To go along with the prematurity of twins is the lack of lung development at birth. The last thing to develop before a foal is born is their lungs. That’s why we never induce foaling unless we absolutely have to. When twins are born and have premature traits, one of the largest concerns is their lung develop (or lack thereof). When their lungs are not developed appropriately, they can’t get enough oxygen to survive. Without supplemental oxygen they will not thrive, not grow, and will be prone to illness.

Other Developmental Issues

Because twins have to share a placenta that can’t fully support them completely, they are born small and are more prone to developing illnesses. Being small in stature makes nursing difficult and increases the risk of developing aspiration pneumonia. They may require an indwelling feeding tube and being fed every few hours via the tube. The mare may not develop enough colostrum to supply both foals with enough antibodies to supply them with a strong immune system. When a twin does not get enough colostrum, they require treatment with intravenous plasma to ensure they have appropriate antibodies to fight off diseases and illnesses. Twins will require intensive treatment, they often require hospitalization, and they are not easy. Moreover, they are not cheap.

Springhill Equine Veterinary Clinic

The moral of the story is, have your brood mares monitored early, monitored frequently, and appropriately cared for should twins be found on 14-day pregnancy ultrasound. While it might seem like you are getting more bang for your buck if twins are found, listen to your veterinarians and their recommendations if twins are found. It is, in fact, a life or death scenario for the foals and the mare.

Until next week,

~Tony

P.S. If you’ve ever read any of my post scripts, then you know about the Podcast and the YouTube Channel, and you’ve subscribed to both. You’ve also probably already scrolled down and subscribed to my blog. So, really, you’re plugged into all the things, and absorbing horse knowledge in every way that I have to share it. Pat yourself on the head, and give yourself a treat, becaue you are a good human.

Tuesdays with Tony is the official blog of Tony the Clinic Cat at Springhill Equine Veterinary Clinic in Newberry, Florida. If you liked this blog, please subscribe below, and share it with your friends on social media! For more information, please call us at (352) 472-1620, visit our website at SpringhillEquine.com, or follow us on Facebook!

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Starvation, Breeding, and Microchips

Starvation, Breeding, and Microchips

Tuesdays with Tony

 How, you ask, are starvation, breeding, and microchips related? What weird cat logic is this? Read on and find out. I’m dropping some serious cat wisdom this week.

Starvation

Recently Dr. Vurgason and Dr. Lacher had the daunting task of working with a group of 18 incredibly thin horses. Like, body condition score 1 out of 9 for a majority of these horses. Dr. Vurgason worked on one who was in such bad shape he was down for 24 hours because he didn’t have the muscle mass or energy reserves to stand. That’s bad! I hope to only be able to imagine how these horses felt. I’m the one starting to insist on dinner at 4:30 pm when it is never served before 5:30 pm.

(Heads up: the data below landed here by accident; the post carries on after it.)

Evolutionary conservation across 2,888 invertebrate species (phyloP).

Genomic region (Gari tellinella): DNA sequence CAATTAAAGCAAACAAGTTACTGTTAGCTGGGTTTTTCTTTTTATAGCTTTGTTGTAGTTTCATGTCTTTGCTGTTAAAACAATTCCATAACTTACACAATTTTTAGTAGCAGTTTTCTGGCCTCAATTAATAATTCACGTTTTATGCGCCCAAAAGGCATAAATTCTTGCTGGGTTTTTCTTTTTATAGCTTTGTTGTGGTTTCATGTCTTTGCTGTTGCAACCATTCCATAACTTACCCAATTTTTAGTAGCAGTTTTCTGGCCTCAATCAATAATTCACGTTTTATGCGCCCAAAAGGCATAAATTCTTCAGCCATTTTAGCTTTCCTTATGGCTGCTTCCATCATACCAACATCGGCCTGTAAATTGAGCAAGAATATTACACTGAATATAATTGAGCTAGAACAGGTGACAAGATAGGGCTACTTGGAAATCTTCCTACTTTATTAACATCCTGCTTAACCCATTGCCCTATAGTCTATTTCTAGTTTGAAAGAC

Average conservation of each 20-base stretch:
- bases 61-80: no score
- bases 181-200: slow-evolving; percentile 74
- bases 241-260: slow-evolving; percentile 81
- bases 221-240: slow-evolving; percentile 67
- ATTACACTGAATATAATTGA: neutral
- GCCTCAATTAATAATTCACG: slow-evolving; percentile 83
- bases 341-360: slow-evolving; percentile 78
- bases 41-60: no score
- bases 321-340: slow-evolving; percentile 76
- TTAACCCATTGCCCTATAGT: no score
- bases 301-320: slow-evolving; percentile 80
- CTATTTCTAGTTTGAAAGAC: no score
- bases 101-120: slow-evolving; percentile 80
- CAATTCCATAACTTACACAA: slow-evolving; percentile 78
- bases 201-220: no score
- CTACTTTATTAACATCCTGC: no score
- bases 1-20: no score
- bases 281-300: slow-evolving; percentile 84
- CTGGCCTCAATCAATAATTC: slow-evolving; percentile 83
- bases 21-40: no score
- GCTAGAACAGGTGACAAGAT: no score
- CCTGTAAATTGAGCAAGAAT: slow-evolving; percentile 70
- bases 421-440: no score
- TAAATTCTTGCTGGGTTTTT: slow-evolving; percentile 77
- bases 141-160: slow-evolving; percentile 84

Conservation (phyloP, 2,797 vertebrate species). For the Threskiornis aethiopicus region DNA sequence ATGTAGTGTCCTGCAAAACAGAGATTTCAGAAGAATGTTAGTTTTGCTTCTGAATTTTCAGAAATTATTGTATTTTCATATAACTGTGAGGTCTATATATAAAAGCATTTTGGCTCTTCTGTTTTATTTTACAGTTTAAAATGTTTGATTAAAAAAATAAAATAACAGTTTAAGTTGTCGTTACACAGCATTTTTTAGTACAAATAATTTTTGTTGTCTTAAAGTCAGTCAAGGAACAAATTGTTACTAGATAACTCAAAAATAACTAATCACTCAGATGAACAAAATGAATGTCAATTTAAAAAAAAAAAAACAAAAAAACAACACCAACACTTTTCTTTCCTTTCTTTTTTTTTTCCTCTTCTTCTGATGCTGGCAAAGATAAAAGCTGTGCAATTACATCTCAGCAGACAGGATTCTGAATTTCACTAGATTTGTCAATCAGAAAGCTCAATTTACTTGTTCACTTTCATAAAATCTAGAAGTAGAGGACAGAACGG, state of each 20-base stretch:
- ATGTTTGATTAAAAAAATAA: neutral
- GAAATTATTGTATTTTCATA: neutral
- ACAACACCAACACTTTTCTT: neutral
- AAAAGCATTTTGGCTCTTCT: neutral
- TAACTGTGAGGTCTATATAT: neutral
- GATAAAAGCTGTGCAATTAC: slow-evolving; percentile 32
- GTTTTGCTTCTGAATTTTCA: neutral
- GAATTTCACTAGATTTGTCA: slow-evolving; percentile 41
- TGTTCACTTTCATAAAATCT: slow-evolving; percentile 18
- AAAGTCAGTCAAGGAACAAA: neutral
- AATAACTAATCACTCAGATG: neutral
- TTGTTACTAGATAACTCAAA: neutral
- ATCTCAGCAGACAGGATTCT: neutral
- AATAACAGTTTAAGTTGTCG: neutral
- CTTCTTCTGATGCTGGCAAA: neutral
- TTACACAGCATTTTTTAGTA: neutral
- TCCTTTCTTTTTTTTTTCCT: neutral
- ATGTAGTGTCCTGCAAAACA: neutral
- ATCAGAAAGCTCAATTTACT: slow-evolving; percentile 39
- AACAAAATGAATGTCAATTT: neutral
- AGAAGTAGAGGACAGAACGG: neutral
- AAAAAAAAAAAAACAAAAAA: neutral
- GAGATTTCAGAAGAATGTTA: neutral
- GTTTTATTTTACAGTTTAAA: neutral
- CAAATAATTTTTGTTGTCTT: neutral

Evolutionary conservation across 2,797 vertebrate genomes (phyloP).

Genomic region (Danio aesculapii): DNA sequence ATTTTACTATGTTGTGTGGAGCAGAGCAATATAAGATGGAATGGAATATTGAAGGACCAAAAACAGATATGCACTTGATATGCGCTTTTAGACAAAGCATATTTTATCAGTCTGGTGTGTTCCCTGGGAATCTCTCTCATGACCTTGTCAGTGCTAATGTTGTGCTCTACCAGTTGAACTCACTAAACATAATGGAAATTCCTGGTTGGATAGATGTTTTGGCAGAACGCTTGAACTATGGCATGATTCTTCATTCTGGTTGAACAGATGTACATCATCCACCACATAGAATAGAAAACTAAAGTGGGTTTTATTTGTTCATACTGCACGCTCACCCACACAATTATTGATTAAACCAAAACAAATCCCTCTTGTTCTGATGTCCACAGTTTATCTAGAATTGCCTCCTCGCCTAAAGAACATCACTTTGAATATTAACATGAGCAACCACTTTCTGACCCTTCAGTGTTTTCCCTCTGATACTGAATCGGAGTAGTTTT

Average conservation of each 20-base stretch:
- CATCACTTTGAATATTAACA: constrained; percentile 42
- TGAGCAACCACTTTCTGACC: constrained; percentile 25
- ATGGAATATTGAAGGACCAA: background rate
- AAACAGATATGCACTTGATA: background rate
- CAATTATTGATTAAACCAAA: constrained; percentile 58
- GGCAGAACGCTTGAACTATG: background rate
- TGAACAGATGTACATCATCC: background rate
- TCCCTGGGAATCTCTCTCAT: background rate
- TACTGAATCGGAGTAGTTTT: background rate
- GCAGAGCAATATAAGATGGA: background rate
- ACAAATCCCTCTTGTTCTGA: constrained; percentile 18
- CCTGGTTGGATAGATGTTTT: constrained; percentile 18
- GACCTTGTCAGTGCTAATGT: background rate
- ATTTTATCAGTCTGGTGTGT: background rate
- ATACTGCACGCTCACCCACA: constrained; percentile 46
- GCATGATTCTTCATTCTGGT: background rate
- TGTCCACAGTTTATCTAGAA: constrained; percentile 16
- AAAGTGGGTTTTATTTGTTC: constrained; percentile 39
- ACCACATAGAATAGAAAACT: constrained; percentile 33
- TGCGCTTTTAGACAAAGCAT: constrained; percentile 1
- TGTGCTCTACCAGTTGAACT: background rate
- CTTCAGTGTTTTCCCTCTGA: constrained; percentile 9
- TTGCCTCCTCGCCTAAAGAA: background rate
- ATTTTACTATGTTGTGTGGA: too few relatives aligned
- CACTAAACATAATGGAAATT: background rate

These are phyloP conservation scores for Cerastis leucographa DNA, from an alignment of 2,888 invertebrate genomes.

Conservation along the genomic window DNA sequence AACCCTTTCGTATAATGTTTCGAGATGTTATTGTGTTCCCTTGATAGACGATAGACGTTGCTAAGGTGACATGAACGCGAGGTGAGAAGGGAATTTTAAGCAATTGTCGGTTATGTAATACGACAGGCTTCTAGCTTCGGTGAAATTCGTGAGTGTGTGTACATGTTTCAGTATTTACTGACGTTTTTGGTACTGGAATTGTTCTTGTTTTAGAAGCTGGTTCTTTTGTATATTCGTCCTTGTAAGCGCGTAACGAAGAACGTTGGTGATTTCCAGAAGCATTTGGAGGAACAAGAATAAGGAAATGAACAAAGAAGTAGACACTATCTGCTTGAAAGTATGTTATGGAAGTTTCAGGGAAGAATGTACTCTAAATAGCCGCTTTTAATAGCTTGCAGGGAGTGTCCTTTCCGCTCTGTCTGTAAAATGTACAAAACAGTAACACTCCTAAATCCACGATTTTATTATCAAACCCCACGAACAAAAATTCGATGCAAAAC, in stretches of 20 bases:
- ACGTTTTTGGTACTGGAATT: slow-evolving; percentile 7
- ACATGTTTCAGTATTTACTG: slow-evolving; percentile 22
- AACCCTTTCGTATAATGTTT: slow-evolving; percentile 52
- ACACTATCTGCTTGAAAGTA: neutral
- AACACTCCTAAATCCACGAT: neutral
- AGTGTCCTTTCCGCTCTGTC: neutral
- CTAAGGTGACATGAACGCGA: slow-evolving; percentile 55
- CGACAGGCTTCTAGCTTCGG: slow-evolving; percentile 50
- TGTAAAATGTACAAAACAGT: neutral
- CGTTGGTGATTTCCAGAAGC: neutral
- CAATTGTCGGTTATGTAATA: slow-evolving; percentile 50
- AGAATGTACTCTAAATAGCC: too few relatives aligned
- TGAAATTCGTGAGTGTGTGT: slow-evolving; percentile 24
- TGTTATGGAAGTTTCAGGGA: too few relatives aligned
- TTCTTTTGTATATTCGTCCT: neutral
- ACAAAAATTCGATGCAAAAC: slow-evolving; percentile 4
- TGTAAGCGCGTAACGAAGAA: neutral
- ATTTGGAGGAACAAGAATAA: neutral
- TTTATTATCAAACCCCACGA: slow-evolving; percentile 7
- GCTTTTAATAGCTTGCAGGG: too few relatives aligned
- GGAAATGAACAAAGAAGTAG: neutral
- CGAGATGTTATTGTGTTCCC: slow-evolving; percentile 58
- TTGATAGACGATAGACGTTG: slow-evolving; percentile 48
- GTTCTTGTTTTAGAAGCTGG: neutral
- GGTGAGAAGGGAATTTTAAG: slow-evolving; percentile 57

There were abrasions on hips because the skin couldn’t take the pressure of the bony points with absolutely no covering. Remember all that rain recently? Many of these horses have just about no hair thanks to horrible cases of rain rot. When I say this was a sad bunch of horses, I really, really mean it. Luckily they found their way to a great rescue (and, trust me, they aren’t all great). If these horses can handle the introduction of food over the next week or so, they’ll be ok.

 

Breeding

 

The rescue that has this herd pulls a lot of horses from very low level auctions. The kill pen kind of auctions. I asked what breeds they see most often. My guess was going to be thoroughbreds. Yvonne told me my fine feline instincts were wrong. At first I was horrified to be wrong, but then I listened, and learned. Most are Quarter Horses, followed by Standardbreds, and draft breeds. 

Why is it Quarter Horses? Because of the huge breeding operations that exist with little outlet for the ones that “don’t cut it.” Literally don’t cut it, since many of these are breeding for horses that work cows. I beg of you guys out there looking at pretty stallion pictures right now, anxiously awaiting the upcoming breeding season. THINK about whether this is something you really want and need to do. Could you find the horse you’re looking for without having to breed? Is your mare so special that it has to be her? 

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I don’t mean to take away from your horse, I mean to have you think about breeding. There are tons of great horses in backyards starving, and in kill pen auctions. What would it mean to a horse to never have to end up there? How great would it be to check out the foals, weanlings, yearlings, or even two year olds at a great breeding program, and pick out the one that was the color and sex you wanted? Let me tell you, that never happens when you breed your own. Just ask Dr. Lacher, who prefers geldings, and got 4 fillies and 1 sweet but not-talented gelding.

 

Microchips